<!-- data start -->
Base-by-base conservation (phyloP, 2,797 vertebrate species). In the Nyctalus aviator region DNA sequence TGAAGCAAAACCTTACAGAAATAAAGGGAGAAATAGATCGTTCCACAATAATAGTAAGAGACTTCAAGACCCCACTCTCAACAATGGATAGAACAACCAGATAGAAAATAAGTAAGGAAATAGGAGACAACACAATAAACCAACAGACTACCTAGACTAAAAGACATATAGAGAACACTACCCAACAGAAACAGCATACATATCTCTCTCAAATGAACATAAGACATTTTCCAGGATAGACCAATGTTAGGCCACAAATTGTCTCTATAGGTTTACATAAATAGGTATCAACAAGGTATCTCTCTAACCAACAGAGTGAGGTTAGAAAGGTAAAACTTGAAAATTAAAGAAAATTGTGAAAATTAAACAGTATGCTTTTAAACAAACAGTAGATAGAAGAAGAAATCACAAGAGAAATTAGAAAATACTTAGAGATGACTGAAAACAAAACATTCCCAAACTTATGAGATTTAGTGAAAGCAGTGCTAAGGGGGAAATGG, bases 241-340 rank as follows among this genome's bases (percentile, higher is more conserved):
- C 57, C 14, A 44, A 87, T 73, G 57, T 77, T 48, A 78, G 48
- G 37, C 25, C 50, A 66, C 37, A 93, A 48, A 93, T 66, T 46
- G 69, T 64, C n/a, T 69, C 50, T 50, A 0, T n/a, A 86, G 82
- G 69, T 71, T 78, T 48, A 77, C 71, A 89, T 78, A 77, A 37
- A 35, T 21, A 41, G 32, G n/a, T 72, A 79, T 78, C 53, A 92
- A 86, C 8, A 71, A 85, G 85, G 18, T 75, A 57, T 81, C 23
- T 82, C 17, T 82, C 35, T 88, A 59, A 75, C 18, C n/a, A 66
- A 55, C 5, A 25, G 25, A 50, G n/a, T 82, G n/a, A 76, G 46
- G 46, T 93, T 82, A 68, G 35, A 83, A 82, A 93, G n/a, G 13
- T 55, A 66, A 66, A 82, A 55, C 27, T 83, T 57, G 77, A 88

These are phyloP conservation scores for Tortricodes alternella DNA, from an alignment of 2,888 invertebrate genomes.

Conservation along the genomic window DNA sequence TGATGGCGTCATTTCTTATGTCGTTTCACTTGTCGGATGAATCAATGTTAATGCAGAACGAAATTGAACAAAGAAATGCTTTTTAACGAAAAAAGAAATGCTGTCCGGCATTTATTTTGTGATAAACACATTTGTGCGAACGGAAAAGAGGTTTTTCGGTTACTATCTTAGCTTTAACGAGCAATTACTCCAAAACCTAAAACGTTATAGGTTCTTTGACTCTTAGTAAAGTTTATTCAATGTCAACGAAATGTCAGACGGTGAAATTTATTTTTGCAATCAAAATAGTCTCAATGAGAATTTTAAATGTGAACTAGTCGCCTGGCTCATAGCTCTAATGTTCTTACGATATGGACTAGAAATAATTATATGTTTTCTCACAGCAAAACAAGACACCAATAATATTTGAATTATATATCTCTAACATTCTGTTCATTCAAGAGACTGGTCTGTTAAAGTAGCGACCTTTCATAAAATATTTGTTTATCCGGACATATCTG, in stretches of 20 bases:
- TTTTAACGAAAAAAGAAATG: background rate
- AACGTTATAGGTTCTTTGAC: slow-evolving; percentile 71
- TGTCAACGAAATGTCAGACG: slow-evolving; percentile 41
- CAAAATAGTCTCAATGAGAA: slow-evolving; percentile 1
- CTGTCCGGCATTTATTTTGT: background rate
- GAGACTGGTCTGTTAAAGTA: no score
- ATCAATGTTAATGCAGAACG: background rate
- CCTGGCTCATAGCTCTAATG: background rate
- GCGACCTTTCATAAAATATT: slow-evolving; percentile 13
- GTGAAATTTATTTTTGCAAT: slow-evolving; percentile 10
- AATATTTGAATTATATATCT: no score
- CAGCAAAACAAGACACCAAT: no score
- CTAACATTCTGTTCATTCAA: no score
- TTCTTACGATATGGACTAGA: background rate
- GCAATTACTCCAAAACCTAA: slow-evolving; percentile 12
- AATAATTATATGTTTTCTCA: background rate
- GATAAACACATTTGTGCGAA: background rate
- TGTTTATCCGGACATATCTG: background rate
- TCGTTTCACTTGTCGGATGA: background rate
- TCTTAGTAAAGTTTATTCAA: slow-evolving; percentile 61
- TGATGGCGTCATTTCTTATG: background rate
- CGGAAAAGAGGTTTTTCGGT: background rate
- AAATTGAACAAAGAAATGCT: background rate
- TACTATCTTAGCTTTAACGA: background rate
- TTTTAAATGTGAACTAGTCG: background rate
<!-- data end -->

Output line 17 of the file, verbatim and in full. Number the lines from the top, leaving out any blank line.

- CAAAATAGTCTCAATGAGAA: slow-evolving; percentile 1